Saturday, March 24, 2007

Art Review | Global Feminisms

"Ecstatic, Hysteric, and Other Saintly Ladies" by Anna Baumgart (2004)

"The word feminism will be around as long as it is necessary for women to put a name on the sense of assertiveness, confidence and equality that, unnamed, has always been granted men." Roberta Smith, NYT

Roberta Smith, NYT Art Critic, has reviewed the new exhibition Global Feminisms at the Brooklyn Museum (coming right on the heels of WACK! at the Los Angeles, Museum of Contemporary Art, see my March 12th entry) and has found it worthy, especially the work of women creating art in far flung places where feminist art provides an aggressive critique of an assaultive male culture. As supportive as the review is, and it is, there is the final blow, " should have been much better."

This critique provokes in me a short, quick gasp of disappointment. Smith continues:

"(T)he show itself feels narrow. Nearly devoid of significant painting and sculpture and thoroughly dominated by photography and video, with a documentary slant to many of its better works, it is more about information, politics and the struggle for equality than it is about art in any very concentrated or satisfying sense."

I know this unsatisfied sense. I am thrilled by the expression of feminist philosophy, but I find myself hungry for ART, masterful technique. Because this is work created by women after 1990, all of whom were born after 1960, one wonders if this somehow reflects the state of training in art schools, rather than state of feminist art? I often hear friends who teach in art schools lamenting their student's rejection of formal training as being a restraint of expression. Is this just the state of art in general?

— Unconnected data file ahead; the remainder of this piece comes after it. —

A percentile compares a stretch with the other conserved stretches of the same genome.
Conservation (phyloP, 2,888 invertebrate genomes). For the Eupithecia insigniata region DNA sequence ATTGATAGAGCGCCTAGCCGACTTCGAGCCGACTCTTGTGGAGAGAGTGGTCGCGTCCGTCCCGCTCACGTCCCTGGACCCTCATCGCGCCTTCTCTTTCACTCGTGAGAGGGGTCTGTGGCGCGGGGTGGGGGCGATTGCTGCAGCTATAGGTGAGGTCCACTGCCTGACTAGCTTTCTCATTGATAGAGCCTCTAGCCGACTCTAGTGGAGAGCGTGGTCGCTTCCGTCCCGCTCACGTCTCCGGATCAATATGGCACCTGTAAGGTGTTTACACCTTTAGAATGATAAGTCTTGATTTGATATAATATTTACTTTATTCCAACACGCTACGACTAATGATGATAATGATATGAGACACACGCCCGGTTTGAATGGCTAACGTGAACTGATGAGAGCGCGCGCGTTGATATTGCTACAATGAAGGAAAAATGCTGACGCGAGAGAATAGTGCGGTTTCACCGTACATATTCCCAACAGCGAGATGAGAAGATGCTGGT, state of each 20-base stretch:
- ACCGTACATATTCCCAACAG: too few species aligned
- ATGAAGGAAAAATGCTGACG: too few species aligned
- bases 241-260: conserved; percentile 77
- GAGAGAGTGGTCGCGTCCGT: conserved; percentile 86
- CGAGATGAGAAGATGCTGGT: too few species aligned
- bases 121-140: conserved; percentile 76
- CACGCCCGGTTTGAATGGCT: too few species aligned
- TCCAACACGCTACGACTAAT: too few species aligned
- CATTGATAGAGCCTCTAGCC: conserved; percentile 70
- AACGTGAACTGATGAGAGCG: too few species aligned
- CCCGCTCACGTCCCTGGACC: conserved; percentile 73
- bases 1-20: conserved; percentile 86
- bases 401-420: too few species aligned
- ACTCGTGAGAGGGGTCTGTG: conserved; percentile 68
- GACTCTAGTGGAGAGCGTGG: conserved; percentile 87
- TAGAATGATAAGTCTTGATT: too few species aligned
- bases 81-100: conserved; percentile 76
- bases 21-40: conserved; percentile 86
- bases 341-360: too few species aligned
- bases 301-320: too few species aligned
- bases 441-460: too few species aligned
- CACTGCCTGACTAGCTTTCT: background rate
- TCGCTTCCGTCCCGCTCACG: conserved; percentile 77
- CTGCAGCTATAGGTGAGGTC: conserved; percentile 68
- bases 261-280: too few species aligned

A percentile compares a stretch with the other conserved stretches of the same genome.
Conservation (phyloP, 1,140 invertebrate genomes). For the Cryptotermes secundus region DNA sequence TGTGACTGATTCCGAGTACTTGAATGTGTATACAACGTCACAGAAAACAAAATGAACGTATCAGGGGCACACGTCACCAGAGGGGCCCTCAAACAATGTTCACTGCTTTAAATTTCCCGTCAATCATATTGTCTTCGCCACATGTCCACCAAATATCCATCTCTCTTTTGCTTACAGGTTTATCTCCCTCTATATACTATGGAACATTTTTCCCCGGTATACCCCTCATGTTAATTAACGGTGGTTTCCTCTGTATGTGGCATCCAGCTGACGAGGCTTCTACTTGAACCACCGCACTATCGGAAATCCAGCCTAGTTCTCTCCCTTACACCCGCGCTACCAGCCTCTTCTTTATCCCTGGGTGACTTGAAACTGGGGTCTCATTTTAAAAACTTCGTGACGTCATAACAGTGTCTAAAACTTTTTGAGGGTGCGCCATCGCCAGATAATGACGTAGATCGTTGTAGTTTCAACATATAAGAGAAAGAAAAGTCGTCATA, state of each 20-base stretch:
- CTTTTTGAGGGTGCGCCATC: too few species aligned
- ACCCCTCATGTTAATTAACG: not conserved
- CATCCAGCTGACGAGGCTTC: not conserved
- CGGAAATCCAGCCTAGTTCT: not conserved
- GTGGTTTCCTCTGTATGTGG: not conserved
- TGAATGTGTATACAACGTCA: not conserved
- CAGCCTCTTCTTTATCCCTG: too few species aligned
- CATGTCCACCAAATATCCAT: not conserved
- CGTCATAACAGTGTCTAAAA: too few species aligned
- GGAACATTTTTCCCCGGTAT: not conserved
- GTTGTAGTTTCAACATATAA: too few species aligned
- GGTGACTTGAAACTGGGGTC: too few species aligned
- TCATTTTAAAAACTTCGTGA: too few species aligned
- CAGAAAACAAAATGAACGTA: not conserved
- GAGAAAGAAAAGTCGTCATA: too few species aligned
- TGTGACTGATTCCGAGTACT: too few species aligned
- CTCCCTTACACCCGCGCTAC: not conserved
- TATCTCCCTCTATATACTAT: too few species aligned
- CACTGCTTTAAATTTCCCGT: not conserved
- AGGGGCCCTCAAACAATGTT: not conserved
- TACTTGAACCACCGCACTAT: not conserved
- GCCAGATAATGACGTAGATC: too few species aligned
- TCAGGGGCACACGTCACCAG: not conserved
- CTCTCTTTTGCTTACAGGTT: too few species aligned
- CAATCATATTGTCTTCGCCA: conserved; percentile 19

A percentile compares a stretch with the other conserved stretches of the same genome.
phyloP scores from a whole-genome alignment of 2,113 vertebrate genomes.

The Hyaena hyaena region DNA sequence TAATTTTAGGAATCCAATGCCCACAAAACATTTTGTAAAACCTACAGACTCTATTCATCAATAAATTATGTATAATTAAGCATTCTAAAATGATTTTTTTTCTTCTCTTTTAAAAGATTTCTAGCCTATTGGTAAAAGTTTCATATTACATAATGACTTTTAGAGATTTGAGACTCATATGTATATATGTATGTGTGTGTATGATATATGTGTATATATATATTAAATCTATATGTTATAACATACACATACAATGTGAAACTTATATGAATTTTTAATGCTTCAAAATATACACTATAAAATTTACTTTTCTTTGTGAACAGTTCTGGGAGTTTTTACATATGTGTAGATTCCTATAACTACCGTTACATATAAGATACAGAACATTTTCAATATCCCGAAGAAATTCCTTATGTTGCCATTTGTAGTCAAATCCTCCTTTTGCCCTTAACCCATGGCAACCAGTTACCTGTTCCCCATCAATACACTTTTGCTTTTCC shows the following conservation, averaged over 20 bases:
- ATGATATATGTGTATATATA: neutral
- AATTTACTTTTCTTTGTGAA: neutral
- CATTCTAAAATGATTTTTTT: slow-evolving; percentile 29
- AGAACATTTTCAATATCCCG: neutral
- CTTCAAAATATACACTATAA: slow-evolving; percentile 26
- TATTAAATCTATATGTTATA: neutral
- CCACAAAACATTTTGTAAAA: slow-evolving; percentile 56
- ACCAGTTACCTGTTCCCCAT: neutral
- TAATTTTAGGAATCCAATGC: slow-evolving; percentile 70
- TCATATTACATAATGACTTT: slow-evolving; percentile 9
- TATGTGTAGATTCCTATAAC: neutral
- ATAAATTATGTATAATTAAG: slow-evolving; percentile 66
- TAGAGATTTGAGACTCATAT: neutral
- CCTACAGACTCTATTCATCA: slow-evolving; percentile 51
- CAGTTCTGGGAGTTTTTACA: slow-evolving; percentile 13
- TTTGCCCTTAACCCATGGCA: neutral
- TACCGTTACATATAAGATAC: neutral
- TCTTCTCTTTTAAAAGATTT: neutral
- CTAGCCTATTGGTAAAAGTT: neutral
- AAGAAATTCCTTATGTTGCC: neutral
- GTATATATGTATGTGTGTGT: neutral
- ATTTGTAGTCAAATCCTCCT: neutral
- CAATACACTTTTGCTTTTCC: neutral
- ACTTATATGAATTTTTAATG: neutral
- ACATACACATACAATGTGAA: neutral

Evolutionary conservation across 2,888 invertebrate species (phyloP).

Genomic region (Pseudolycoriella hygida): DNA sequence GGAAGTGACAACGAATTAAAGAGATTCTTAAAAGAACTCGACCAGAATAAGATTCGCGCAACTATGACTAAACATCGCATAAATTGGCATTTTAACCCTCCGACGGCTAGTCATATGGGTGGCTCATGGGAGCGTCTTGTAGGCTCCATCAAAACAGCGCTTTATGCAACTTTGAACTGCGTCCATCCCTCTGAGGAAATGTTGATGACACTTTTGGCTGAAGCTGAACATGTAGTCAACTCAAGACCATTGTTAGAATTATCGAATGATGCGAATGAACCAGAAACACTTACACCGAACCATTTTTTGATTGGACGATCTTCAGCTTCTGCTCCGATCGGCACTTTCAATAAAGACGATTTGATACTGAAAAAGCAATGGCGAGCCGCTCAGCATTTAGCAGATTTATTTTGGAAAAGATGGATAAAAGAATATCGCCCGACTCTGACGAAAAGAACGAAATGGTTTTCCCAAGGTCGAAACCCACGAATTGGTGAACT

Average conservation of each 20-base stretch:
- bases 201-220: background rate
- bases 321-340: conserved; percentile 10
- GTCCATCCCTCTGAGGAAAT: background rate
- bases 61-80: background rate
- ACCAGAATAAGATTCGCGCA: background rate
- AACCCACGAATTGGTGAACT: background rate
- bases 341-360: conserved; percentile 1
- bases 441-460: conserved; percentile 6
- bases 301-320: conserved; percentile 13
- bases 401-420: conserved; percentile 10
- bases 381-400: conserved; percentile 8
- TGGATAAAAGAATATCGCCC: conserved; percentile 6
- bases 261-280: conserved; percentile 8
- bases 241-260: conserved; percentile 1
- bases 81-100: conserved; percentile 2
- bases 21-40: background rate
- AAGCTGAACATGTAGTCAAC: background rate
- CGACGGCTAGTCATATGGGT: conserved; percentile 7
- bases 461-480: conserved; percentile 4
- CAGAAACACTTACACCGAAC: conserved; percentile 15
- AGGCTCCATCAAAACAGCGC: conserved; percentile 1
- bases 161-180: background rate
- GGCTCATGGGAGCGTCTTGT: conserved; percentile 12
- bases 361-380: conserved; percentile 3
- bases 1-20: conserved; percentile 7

This speedy, pop culture world combined with access to "easy" technology allows anyone to be "an artist." The liberation of art from formal restraints offers the possibility for radical new ways of doing art and envisioning our world. The problem, as always, when such "restraints" are removed is that mediocrity ensues, with only occasional flashes of brilliance. The irony is that under formal restraints, the result may be the same---brilliance being so rare.

In art with feminism as its motivation, there seems to be the need to shock the viewer into understanding, because the forces of discrimination seem so natural. The use of shock forces recognition. But if shock is the time-honored means, over time it becomes just boring---oh there are the bloody sanitary napkins again, oh there are the butchered bodies again, and so on.

And, is it the curation that is at fault? Is it by choosing easily readable work that the value of struggling to master technical skills is undermined? Is it only about the message? Are we just in love with the message and unconcerned about the "exertion and passion," to use Smith's words, of the object of our love.

Feminism is a philosophy. I think that the philosophy is much bigger than ART. Art helps to communicate the philosophy, but art is not feminist. The message is not the medium. So this unsatisfactoriness, if you will, could be the result of numerous factors effecting the art world in general. Didn't Andy warn us, years ago?

So far, no one seems able to curate a significant show of masterful works with a feminist message. The statement, " should have been much better..." leaves me with the hopeful feeling that the critic knows the work is out there. Someone please find it. The hunger prevails.

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